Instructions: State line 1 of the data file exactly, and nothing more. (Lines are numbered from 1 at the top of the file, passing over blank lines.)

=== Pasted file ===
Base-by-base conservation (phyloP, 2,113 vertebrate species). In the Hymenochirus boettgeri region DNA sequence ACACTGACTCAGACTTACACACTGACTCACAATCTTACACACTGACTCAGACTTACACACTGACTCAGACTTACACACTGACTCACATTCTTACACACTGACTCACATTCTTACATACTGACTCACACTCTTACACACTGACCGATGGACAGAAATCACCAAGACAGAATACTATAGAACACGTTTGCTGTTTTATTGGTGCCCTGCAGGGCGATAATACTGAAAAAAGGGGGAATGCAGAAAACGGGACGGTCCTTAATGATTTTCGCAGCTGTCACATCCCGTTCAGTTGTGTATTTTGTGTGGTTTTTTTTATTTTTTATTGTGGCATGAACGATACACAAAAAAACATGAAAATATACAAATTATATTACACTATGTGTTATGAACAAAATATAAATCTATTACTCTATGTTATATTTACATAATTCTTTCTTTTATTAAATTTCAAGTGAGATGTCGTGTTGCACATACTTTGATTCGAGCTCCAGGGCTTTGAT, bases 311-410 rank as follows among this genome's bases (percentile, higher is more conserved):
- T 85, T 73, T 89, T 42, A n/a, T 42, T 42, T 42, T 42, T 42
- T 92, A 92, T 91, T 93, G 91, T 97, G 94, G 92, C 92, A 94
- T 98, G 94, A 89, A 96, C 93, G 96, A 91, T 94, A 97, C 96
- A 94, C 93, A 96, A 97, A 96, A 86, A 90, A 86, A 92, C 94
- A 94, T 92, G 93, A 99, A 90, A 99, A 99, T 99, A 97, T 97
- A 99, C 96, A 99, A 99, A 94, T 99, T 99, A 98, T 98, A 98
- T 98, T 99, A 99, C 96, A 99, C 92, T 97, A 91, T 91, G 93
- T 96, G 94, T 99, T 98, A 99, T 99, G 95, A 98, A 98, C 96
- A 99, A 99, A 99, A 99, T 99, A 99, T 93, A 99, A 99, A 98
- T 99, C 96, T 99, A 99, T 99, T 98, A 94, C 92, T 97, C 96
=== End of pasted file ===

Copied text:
Base-by-base conservation (phyloP, 2,113 vertebrate species). In the Hymenochirus boettgeri region DNA sequence ACACTGACTCAGACTTACACACTGACTCACAATCTTACACACTGACTCAGACTTACACACTGACTCAGACTTACACACTGACTCACATTCTTACACACTGACTCACATTCTTACATACTGACTCACACTCTTACACACTGACCGATGGACAGAAATCACCAAGACAGAATACTATAGAACACGTTTGCTGTTTTATTGGTGCCCTGCAGGGCGATAATACTGAAAAAAGGGGGAATGCAGAAAACGGGACGGTCCTTAATGATTTTCGCAGCTGTCACATCCCGTTCAGTTGTGTATTTTGTGTGGTTTTTTTTATTTTTTATTGTGGCATGAACGATACACAAAAAAACATGAAAATATACAAATTATATTACACTATGTGTTATGAACAAAATATAAATCTATTACTCTATGTTATATTTACATAATTCTTTCTTTTATTAAATTTCAAGTGAGATGTCGTGTTGCACATACTTTGATTCGAGCTCCAGGGCTTTGAT, bases 311-410 rank as follows among this genome's bases (percentile, higher is more conserved):